Looking back at themes over the past several months, I noticed that we began 2022 in a conversation about the political divide in our country. For example, in my January 9 article, I wrote about the anniversary of the January 6 attack on the U.S. capital. But the most impactful research for me was what I learned about the process of dehumanization.
Brené Brown writes that “Once we see people on ‘the other side’ of a conflict as morally inferior and even dangerous, the conflict starts being framed as good versus evil. Dehumanization is the most significant driver of insurrection and it always starts with language.”
As the year progressed, it became apparent that our collective mental and emotional health was under attack. The impact of the pandemic, exacerbated by blatant illustrations of injustice and dehumanization as a political strategy, pushed us out of our windows of tolerance. We found ourselves cast into the chaos of disconnection from people we care about but whose political views we simply can no longer tolerate.
After Easter, we began a journey of discovery to reclaim our well-being and to walk through the keyhole with a fresh perspective. Our journey was guided initially by Aundi Kolber and her insightful book, Try Softer. We called our journey Masterpiece to draw attention to the divine intention that resulted in our being. We are each a masterpiece created by a loving God on purpose. But we enter a broken world that oftentimes conspires to take us away from our divine purpose.
The late Chadwick Boseman, in his commencement address at Brown University in 2018, offered this insight into purpose based on his personal experience as an actor:
Purpose is an essential element of you. It is the reason you are on the planet at this particular time in history. Your very existence is wrapped up in the things you are here to fulfill. Whatever you choose for a career path, remember, the struggles along the way are only meant to shape you for your purpose.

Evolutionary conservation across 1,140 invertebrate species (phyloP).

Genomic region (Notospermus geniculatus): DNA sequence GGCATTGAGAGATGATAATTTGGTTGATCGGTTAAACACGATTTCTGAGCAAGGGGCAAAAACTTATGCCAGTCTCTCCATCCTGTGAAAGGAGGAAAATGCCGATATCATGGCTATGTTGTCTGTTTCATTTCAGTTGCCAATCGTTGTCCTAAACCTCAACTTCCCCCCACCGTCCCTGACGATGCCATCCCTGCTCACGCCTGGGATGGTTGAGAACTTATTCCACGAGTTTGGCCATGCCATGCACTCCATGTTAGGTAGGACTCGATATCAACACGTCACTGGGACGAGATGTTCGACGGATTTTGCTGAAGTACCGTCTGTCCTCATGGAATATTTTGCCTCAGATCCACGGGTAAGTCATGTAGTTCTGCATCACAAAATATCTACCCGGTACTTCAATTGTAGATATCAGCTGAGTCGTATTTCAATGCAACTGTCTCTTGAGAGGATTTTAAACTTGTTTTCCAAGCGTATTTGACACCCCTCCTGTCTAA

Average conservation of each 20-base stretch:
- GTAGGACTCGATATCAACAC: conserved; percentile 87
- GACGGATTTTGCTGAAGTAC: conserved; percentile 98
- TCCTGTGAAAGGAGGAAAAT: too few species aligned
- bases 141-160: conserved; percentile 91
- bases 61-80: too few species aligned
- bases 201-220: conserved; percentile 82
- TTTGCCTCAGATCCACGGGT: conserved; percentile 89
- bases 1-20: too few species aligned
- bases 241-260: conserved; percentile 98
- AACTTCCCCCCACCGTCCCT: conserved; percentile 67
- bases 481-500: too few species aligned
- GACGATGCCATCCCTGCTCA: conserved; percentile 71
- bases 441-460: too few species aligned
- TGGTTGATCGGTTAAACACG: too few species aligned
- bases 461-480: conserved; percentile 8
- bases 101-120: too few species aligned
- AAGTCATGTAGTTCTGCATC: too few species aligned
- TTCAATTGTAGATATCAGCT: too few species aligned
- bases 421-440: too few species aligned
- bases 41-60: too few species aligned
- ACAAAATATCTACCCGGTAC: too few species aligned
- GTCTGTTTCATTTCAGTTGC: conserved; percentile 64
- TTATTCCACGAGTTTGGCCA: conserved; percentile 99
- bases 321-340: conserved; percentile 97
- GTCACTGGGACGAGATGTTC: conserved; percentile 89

Meanwhile, political conversations are usually off-the-table in mixed companies where “mixed” is equated to blue and red. Finding ways to get along proved difficult enough without having my character questioned because I believe that deadly weapons shouldn’t be readily available to the public at large.
Over the past decade, Asbury has emerged as a community leader in finding ways for residents to connect with God, each other, themselves, and our planet. Connections that take place in mixed company. We offer help to whoever asks, regardless of their political or religious views and regardless of their gender identity or sexual orientation. And we don’t check ID or membership cards.
This reality makes disagreements both imminent and essential. We’re trying to get it right as much as possible, which means we need diverse people and ideas.
As we begin part three of our series, Masterpiece, we’re risking the potential of even more ridicule than we’ve received for our pursuit of “all means all.” Why? Because we’re planning to talk about a few of the more controversial political topics. This includes abortion, climate, gun control, healthcare, public support (formerly welfare), immigration, racism, trade, and voting. Of course, all of this is within the context of the separation of church and state.